This blog is the combined effort of four senior pastors of different churches. Their desire is to point you toward living a God-centered, gospel-focused, Christian life.

Monday, January 21, 2013

A Delightful Book on the Trinity



Last week, a book that I had ordered several weeks ago finally showed up on my doorstep: Delighting inthe Trinity: An Introduction to the Christian Faith, by Michael Reeves.
Though late, its arrival was still timely. As our church works its way through the New City Catechism, this week we arrived at a question dealing with the doctrine of the Trinity, Question #4, which asks: “How many persons are there in God?”

When I asked this question of my kids on Sunday night, they knew an abbreviated form of the answer: “Three!” several exclaimed at once.
But they—like many of us—struggled to explain what that really means.

The answer the New City Catechism provides is both concise and profound: “There are three persons in the one true and living God: the Father, the Son, and the Holy Spirit. They are the same in substance, equal in power and glory.”
Sometimes, we think of the Trinity as a mystery that cannot be understood. But Reeves contends this is not the right way to understand (or avoid understanding) the Trinity:

God is a mystery, but not in the alien abductions, things-that-go-bump-in-the-night sense. Certainly not in the “who can know, why bother?” sense. God is a mystery in that who he is and what he is like are secrets, things we would never have worked out by ourselves. But this triune God has revealed himself to us. Thus the Trinity is not some piece of inexplicable apparent nonsense, like a square circle or an interesting theologian. Rather, because the triune God has revealed himself, we can understand the Trinity (12).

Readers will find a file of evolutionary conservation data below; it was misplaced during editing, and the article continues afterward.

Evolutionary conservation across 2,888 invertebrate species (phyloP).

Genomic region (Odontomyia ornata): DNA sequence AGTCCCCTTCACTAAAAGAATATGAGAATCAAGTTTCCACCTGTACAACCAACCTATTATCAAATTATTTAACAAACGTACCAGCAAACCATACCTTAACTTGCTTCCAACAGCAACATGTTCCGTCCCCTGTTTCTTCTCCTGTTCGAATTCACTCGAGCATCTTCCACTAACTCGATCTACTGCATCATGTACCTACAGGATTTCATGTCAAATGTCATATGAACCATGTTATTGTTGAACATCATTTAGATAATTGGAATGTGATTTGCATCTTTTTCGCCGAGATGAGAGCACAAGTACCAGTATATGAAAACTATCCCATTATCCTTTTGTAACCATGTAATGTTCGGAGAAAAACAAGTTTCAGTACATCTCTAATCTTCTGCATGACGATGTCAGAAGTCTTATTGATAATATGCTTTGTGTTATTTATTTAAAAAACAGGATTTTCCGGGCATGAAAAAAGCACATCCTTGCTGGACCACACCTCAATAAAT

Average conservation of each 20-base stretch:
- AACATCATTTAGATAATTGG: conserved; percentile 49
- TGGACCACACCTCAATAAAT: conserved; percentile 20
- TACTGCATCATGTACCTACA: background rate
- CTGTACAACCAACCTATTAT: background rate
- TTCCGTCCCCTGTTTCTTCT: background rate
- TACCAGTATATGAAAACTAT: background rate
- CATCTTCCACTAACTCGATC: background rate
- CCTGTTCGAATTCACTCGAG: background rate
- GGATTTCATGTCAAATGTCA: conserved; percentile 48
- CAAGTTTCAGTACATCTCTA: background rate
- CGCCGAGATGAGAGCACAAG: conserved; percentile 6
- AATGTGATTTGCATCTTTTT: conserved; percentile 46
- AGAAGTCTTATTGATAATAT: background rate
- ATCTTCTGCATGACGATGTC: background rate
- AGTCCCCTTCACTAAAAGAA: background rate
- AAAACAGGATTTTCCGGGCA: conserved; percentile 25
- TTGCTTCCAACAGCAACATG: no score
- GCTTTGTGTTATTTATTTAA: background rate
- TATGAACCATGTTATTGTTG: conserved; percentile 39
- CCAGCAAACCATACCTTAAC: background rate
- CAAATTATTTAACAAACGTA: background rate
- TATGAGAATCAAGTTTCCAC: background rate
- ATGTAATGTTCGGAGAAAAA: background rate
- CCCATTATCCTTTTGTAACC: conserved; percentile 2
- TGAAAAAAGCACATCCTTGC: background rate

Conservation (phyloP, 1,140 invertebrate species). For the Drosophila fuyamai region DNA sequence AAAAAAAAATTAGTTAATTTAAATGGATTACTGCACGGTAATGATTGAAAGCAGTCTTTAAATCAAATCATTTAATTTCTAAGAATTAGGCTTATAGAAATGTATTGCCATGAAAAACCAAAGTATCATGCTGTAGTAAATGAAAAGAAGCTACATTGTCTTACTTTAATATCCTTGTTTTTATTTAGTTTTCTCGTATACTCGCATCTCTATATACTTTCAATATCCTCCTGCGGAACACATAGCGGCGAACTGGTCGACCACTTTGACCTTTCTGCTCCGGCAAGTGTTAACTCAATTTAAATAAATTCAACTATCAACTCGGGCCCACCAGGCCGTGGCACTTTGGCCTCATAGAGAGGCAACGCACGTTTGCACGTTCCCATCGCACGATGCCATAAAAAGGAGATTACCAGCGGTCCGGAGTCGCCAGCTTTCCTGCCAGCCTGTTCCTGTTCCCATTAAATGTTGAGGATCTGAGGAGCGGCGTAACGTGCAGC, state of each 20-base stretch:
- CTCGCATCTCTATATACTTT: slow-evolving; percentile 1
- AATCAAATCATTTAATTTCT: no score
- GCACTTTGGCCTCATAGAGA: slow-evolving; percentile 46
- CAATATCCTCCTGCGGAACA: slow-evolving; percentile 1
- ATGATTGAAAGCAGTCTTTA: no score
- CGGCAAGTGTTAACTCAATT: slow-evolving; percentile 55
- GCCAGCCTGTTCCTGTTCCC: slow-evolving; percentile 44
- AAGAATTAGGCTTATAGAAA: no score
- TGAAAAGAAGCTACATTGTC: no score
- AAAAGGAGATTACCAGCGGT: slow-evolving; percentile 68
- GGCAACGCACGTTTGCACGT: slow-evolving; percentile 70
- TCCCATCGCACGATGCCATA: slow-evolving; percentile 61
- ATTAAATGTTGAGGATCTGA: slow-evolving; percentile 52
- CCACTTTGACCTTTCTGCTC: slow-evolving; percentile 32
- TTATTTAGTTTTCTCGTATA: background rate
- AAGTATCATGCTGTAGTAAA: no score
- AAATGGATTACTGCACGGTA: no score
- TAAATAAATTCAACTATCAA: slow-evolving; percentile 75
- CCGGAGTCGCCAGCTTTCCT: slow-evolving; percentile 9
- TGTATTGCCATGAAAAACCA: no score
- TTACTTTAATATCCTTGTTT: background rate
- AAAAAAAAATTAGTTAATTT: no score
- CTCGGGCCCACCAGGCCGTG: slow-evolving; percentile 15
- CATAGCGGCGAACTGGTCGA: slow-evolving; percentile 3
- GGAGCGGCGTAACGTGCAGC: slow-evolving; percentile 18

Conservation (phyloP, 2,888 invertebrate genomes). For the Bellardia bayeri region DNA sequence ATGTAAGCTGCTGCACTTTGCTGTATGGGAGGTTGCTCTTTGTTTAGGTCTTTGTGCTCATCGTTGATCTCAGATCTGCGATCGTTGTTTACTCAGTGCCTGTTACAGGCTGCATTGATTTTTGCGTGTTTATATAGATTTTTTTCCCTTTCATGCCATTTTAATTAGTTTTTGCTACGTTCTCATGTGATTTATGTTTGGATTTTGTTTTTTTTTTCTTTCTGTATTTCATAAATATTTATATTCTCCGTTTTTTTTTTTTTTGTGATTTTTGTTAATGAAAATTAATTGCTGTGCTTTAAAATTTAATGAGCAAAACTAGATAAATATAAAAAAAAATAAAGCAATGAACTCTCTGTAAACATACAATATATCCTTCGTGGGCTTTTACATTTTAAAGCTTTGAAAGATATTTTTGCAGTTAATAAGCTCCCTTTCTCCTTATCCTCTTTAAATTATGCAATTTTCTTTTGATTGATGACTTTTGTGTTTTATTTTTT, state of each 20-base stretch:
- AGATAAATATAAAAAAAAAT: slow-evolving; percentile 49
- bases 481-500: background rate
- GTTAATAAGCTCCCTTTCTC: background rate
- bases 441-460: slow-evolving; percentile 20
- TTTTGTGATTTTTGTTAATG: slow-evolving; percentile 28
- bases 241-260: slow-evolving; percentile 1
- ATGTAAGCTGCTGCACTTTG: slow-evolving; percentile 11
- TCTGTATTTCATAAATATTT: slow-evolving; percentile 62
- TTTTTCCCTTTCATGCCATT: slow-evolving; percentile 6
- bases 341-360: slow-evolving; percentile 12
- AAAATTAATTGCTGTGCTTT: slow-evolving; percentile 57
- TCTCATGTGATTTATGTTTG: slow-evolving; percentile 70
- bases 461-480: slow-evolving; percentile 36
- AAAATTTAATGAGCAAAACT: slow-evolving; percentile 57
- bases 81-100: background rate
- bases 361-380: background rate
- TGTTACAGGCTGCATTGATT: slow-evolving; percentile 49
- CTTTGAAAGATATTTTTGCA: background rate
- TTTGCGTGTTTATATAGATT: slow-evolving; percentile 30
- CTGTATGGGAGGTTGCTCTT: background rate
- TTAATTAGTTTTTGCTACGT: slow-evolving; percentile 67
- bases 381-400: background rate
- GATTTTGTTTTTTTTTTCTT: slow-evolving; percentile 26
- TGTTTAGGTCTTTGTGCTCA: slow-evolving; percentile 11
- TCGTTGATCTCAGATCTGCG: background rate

The doctrine of the trinity is not only a central tenant to the Christian faith but essential to knowing who it is we worship as God. In his introduction, Reeves says his book is

about growing in our enjoyment of God and seeing how God’s triune being makes all his ways beautiful. It is a chance to taste and see that the Lord is good, to have your heart won and yourself refreshed. For it is only when you grasp what it means for God to be a Trinity that you really sense the beauty, the overflowing kindness, the heart-grabbing loveliness of God (9).
This is an excellent way to approach this doctrine. Tim Challies, in his review of the book, notes the uniqueness of Reeves’ approach:

I have read several books on the Trinity in the past and have always enjoyed reading them. James White’s The Forgotten Trinity and Bruce Ware’s Father, Son, and Holy Spirit are biblical, systematic and powerful. I’ve read them, benefited from them, and often recommended them. I will continue to do so. The unique angle—and unique beauty—of Delighting in the Trinity is that it looks less at a concept and more at a relationship, less at a doctrine and more at the persons of the godhead. It is, at heart, an introduction to the Christian faith and the Christian life that seeks to show that both must be at all times rooted in the triunity of God. All that God is, all that God does, flows out of his triunity.
I highly recommend Reeves’ book. As the subtitle suggests, understanding the triune nature of God isn’t just about knowing some theological jargon. It is about knowing the God we claim to worship.

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